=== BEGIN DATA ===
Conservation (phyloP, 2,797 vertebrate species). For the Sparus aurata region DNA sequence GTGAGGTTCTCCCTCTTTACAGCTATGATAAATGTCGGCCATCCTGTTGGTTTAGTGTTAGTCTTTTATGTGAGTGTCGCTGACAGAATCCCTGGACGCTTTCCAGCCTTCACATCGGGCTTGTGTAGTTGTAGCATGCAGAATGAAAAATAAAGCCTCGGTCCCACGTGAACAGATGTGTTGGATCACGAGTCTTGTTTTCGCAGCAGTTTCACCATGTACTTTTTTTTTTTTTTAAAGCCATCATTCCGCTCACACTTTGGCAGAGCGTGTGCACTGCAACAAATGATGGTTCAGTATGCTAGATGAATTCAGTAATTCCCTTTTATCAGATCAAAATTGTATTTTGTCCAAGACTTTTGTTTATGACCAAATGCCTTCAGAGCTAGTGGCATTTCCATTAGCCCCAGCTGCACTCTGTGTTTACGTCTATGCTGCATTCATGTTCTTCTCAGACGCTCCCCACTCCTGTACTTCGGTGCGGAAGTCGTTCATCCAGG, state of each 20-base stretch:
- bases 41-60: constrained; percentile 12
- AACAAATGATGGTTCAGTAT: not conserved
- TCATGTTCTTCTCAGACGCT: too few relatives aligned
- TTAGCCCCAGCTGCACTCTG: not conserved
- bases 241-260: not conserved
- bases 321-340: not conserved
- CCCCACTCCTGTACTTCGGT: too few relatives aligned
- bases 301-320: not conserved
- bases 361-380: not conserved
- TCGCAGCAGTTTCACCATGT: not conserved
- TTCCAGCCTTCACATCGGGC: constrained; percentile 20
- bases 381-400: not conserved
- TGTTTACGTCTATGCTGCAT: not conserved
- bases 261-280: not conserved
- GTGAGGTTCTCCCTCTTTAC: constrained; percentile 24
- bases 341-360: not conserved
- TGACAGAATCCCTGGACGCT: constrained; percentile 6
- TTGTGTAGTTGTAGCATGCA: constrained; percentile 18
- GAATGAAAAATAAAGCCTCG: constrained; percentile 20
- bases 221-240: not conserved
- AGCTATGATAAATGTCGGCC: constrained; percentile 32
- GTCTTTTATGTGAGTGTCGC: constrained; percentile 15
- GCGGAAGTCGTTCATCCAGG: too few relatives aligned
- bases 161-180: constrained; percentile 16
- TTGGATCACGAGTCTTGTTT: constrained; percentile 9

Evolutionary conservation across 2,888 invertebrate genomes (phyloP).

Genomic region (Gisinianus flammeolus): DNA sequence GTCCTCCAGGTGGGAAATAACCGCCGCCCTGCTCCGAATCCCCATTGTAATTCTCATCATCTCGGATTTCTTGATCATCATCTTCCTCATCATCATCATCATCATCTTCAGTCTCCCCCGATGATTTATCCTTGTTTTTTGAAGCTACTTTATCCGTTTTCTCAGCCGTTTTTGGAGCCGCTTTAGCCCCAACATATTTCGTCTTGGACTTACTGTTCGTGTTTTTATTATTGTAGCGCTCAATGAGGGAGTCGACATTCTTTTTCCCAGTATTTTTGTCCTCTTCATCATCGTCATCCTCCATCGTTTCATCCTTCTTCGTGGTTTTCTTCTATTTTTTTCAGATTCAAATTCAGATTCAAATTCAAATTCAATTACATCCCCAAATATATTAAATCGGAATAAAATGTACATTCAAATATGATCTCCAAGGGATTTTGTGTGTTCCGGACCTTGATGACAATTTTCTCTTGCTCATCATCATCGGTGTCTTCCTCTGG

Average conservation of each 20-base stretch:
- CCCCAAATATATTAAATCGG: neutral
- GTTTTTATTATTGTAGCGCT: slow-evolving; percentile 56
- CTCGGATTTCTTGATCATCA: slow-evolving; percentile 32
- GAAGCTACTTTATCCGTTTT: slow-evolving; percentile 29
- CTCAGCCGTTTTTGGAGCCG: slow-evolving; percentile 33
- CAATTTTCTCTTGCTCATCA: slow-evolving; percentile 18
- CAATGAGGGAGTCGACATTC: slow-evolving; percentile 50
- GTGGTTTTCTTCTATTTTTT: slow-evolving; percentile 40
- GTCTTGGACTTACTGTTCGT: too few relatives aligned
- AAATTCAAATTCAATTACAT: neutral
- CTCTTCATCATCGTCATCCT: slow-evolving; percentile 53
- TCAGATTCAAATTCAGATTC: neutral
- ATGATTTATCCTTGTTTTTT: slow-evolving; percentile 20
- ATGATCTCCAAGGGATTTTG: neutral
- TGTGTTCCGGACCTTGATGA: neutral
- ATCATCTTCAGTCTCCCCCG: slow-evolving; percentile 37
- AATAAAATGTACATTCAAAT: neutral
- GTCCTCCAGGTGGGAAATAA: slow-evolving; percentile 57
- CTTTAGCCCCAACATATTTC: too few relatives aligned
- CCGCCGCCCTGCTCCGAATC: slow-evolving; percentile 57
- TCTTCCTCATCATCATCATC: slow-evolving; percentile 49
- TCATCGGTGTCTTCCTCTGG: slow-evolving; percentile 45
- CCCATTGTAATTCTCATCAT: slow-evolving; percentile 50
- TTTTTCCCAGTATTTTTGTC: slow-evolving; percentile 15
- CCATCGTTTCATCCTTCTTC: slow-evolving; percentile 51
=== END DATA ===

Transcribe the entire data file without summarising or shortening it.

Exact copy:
Conservation (phyloP, 2,797 vertebrate species). For the Sparus aurata region DNA sequence GTGAGGTTCTCCCTCTTTACAGCTATGATAAATGTCGGCCATCCTGTTGGTTTAGTGTTAGTCTTTTATGTGAGTGTCGCTGACAGAATCCCTGGACGCTTTCCAGCCTTCACATCGGGCTTGTGTAGTTGTAGCATGCAGAATGAAAAATAAAGCCTCGGTCCCACGTGAACAGATGTGTTGGATCACGAGTCTTGTTTTCGCAGCAGTTTCACCATGTACTTTTTTTTTTTTTTAAAGCCATCATTCCGCTCACACTTTGGCAGAGCGTGTGCACTGCAACAAATGATGGTTCAGTATGCTAGATGAATTCAGTAATTCCCTTTTATCAGATCAAAATTGTATTTTGTCCAAGACTTTTGTTTATGACCAAATGCCTTCAGAGCTAGTGGCATTTCCATTAGCCCCAGCTGCACTCTGTGTTTACGTCTATGCTGCATTCATGTTCTTCTCAGACGCTCCCCACTCCTGTACTTCGGTGCGGAAGTCGTTCATCCAGG, state of each 20-base stretch:
- bases 41-60: constrained; percentile 12
- AACAAATGATGGTTCAGTAT: not conserved
- TCATGTTCTTCTCAGACGCT: too few relatives aligned
- TTAGCCCCAGCTGCACTCTG: not conserved
- bases 241-260: not conserved
- bases 321-340: not conserved
- CCCCACTCCTGTACTTCGGT: too few relatives aligned
- bases 301-320: not conserved
- bases 361-380: not conserved
- TCGCAGCAGTTTCACCATGT: not conserved
- TTCCAGCCTTCACATCGGGC: constrained; percentile 20
- bases 381-400: not conserved
- TGTTTACGTCTATGCTGCAT: not conserved
- bases 261-280: not conserved
- GTGAGGTTCTCCCTCTTTAC: constrained; percentile 24
- bases 341-360: not conserved
- TGACAGAATCCCTGGACGCT: constrained; percentile 6
- TTGTGTAGTTGTAGCATGCA: constrained; percentile 18
- GAATGAAAAATAAAGCCTCG: constrained; percentile 20
- bases 221-240: not conserved
- AGCTATGATAAATGTCGGCC: constrained; percentile 32
- GTCTTTTATGTGAGTGTCGC: constrained; percentile 15
- GCGGAAGTCGTTCATCCAGG: too few relatives aligned
- bases 161-180: constrained; percentile 16
- TTGGATCACGAGTCTTGTTT: constrained; percentile 9

Evolutionary conservation across 2,888 invertebrate genomes (phyloP).

Genomic region (Gisinianus flammeolus): DNA sequence GTCCTCCAGGTGGGAAATAACCGCCGCCCTGCTCCGAATCCCCATTGTAATTCTCATCATCTCGGATTTCTTGATCATCATCTTCCTCATCATCATCATCATCATCTTCAGTCTCCCCCGATGATTTATCCTTGTTTTTTGAAGCTACTTTATCCGTTTTCTCAGCCGTTTTTGGAGCCGCTTTAGCCCCAACATATTTCGTCTTGGACTTACTGTTCGTGTTTTTATTATTGTAGCGCTCAATGAGGGAGTCGACATTCTTTTTCCCAGTATTTTTGTCCTCTTCATCATCGTCATCCTCCATCGTTTCATCCTTCTTCGTGGTTTTCTTCTATTTTTTTCAGATTCAAATTCAGATTCAAATTCAAATTCAATTACATCCCCAAATATATTAAATCGGAATAAAATGTACATTCAAATATGATCTCCAAGGGATTTTGTGTGTTCCGGACCTTGATGACAATTTTCTCTTGCTCATCATCATCGGTGTCTTCCTCTGG

Average conservation of each 20-base stretch:
- CCCCAAATATATTAAATCGG: neutral
- GTTTTTATTATTGTAGCGCT: slow-evolving; percentile 56
- CTCGGATTTCTTGATCATCA: slow-evolving; percentile 32
- GAAGCTACTTTATCCGTTTT: slow-evolving; percentile 29
- CTCAGCCGTTTTTGGAGCCG: slow-evolving; percentile 33
- CAATTTTCTCTTGCTCATCA: slow-evolving; percentile 18
- CAATGAGGGAGTCGACATTC: slow-evolving; percentile 50
- GTGGTTTTCTTCTATTTTTT: slow-evolving; percentile 40
- GTCTTGGACTTACTGTTCGT: too few relatives aligned
- AAATTCAAATTCAATTACAT: neutral
- CTCTTCATCATCGTCATCCT: slow-evolving; percentile 53
- TCAGATTCAAATTCAGATTC: neutral
- ATGATTTATCCTTGTTTTTT: slow-evolving; percentile 20
- ATGATCTCCAAGGGATTTTG: neutral
- TGTGTTCCGGACCTTGATGA: neutral
- ATCATCTTCAGTCTCCCCCG: slow-evolving; percentile 37
- AATAAAATGTACATTCAAAT: neutral
- GTCCTCCAGGTGGGAAATAA: slow-evolving; percentile 57
- CTTTAGCCCCAACATATTTC: too few relatives aligned
- CCGCCGCCCTGCTCCGAATC: slow-evolving; percentile 57
- TCTTCCTCATCATCATCATC: slow-evolving; percentile 49
- TCATCGGTGTCTTCCTCTGG: slow-evolving; percentile 45
- CCCATTGTAATTCTCATCAT: slow-evolving; percentile 50
- TTTTTCCCAGTATTTTTGTC: slow-evolving; percentile 15
- CCATCGTTTCATCCTTCTTC: slow-evolving; percentile 51